Donatella Di Pietrantonio

A Girl Returned

Notify me when the book’s added
To read this book, upload an EPUB or FB2 file to Bookmate. How do I upload a book?
“One of the best Italian novels of the year” in a pitch-perfect rendering in English by Ann Goldstein, Elena Ferrante’s translator (Huffington Post, Italy).

Winner of the Campiello Prize

A 2019 Best Book of the Year (The Washington Post Kirkus Reviews Dallas Morning News)

Told with an immediacy and a rare expressive intensity that has earned it countless adoring readers and one of Italy’s most prestigious literary prizes, A Girl Returned is a powerful novel rendered with sensitivity and verve by Ann Goldstein, translator of the works of Elena Ferrante. Set against the stark, beautiful landscape of Abruzzo in central Italy, this is a compelling story about mothers and daughters, about responsibility, siblings, and caregiving.

Without warning or explanation, an unnamed thirteen-year-old girl is sent away from the family she has always thought of as hers to live with her birth family: a large, chaotic assortment of individuals whom she has never met and who seem anything but welcoming. Thus begins a new life, one of struggle, tension, and conflict, especially between the young girl and her mother. But in her relationship with Adriana and Vincenzo, two of her newly acquired siblings, she will find the strength to start again and to build a new and enduring sense of self.

“An achingly beautiful book, and an utterly devastating one.” —Minneapolis Star Tribune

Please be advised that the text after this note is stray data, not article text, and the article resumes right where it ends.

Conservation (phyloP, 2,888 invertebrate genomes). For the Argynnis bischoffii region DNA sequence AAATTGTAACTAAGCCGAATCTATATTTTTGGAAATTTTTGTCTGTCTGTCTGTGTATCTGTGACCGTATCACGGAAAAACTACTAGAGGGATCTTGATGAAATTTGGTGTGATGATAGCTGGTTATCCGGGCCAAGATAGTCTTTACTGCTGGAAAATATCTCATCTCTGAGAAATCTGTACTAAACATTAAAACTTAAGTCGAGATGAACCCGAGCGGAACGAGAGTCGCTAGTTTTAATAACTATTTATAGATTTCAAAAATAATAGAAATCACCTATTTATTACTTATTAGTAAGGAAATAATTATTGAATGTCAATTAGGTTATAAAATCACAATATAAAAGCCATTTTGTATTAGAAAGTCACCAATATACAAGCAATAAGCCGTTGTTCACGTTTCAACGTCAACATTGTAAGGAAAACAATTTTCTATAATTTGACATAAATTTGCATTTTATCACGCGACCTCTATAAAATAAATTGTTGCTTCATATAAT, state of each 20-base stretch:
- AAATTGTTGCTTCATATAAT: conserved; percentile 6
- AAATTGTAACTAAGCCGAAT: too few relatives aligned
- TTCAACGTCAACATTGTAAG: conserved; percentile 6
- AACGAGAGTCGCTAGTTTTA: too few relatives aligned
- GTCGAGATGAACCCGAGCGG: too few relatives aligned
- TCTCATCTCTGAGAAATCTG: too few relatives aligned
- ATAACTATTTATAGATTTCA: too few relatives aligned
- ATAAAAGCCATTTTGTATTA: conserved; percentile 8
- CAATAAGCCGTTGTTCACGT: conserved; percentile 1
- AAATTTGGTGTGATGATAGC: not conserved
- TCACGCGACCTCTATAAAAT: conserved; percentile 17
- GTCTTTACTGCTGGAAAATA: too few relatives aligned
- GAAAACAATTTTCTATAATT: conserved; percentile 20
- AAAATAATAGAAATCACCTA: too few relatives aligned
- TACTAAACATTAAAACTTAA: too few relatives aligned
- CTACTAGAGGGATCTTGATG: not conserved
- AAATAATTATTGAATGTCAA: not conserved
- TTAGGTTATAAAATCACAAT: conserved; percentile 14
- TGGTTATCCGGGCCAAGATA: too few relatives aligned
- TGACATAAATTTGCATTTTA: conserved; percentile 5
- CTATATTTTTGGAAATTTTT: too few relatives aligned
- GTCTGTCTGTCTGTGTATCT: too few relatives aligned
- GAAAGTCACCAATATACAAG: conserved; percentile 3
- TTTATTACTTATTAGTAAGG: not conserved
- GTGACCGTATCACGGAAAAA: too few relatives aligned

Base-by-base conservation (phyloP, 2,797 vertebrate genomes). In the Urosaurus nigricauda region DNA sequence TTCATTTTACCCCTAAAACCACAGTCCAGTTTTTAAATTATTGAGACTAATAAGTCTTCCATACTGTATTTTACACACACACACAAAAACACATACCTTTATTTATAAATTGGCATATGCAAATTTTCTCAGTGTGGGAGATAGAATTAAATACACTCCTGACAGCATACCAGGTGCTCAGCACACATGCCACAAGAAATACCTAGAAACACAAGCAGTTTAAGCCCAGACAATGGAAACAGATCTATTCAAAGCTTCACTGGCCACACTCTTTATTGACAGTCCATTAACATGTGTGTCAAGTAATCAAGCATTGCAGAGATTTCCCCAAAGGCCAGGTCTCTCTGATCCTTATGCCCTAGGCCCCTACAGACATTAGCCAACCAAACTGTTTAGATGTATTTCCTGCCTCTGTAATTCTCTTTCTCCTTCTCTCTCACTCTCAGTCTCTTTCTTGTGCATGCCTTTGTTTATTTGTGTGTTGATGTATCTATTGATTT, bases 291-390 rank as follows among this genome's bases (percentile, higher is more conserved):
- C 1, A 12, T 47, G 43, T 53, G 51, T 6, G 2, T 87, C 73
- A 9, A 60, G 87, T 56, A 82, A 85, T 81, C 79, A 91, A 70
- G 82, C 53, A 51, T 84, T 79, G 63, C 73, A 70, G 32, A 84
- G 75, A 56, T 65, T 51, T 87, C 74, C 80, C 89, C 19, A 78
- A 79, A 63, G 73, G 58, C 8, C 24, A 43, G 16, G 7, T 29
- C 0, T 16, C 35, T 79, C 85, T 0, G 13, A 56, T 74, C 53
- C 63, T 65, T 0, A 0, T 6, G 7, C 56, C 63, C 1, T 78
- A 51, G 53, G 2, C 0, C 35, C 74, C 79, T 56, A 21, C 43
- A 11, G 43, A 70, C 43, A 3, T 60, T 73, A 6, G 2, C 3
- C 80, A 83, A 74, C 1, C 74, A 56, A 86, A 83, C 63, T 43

“Di Pietrantonio [has a] lively way with a phrase (the translator, Ann Goldstein, shows the same sensitivity she does with Elena Ferrante) [and] a fine instinct for detail.”? The Washington Post

“A gripping, deeply moving coming-of-age novel; immensely readable, beautifully written, and highly recommended.”? Kirkus Reviews (starred review)

“Captivating.” —The Economist
This book is currently unavailable
157 printed pages
Original publication
Publication year
Ann Goldstein
Have you already read it? How did you like it?


  • Karla Montalvohas quotedlast year
    In spring I bring him a basket of strawberries, we wash them in the fountain beside the hedge. Then he eats them, after holding them up to the light, one by one, gripping them by the stem. He observes the tiny variations in shape, in color. I suspect that he’s trying to count all those seeds on the surface
  • Karla Montalvohas quotedlast year
    At the institution where he lives now, there is one aide he talks to, always the same one, and when that aide goes on vacation he’s silent. So they tell me
  • Karla Montalvohas quotedlast year
    Who would take out her baby teeth when I returned to the city

On the bookshelves

Drag & drop your files (not more than 5 at once)